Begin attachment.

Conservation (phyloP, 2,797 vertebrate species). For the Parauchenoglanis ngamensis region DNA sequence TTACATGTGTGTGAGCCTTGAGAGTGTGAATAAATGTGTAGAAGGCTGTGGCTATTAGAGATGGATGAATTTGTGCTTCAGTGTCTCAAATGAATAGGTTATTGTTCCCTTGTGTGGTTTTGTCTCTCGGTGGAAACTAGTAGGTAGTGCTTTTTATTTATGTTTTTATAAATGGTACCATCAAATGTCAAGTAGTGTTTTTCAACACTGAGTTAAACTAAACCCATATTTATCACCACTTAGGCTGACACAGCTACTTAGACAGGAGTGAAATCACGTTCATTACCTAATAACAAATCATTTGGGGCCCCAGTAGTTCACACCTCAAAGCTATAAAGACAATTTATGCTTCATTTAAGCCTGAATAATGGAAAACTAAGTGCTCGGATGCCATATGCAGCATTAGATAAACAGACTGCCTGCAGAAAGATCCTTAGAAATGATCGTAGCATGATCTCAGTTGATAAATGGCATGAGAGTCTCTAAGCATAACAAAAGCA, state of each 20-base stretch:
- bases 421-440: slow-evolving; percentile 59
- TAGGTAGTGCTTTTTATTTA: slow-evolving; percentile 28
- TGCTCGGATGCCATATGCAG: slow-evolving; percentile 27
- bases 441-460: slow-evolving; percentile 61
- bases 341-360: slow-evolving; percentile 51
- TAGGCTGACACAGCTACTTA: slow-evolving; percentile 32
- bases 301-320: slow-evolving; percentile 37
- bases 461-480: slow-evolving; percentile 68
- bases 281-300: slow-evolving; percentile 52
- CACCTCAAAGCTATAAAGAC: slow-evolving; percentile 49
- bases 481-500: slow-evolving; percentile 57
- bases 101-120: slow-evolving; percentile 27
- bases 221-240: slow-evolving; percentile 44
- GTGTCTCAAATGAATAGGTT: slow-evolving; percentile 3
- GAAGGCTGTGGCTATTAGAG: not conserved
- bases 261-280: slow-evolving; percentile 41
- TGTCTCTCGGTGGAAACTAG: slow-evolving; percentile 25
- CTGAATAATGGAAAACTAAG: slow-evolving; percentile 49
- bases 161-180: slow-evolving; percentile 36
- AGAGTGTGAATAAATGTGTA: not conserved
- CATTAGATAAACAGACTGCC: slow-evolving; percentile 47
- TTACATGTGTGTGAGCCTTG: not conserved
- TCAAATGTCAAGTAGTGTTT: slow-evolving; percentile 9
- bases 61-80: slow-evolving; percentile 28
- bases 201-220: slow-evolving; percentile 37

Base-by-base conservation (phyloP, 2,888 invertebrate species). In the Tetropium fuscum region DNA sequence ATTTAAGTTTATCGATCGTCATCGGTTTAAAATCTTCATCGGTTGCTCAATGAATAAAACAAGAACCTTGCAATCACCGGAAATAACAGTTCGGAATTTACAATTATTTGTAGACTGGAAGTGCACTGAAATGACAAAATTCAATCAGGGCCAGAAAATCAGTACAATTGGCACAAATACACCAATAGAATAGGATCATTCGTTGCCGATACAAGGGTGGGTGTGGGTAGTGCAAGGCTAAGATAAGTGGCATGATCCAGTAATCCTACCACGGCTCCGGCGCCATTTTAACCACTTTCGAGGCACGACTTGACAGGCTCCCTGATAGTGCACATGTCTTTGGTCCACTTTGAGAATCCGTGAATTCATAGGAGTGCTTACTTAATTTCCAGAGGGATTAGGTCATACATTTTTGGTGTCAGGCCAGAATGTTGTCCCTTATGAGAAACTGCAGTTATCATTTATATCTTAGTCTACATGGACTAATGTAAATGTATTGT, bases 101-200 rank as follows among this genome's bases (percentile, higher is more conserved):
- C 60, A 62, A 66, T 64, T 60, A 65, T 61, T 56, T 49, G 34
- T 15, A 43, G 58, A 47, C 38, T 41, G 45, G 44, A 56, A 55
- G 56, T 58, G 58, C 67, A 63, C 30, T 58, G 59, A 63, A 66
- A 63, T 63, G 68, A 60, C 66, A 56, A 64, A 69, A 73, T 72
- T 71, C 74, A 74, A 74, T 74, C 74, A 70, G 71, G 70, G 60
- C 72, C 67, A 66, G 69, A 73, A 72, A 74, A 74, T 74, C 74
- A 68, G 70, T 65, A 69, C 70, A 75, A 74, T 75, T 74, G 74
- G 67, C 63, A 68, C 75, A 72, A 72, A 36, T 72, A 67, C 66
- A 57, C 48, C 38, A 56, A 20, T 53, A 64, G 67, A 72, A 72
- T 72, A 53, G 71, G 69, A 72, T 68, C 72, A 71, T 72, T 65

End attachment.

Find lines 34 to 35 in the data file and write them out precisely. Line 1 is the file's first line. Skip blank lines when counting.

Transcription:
- A 68, G 70, T 65, A 69, C 70, A 75, A 74, T 75, T 74, G 74
- G 67, C 63, A 68, C 75, A 72, A 72, A 36, T 72, A 67, C 66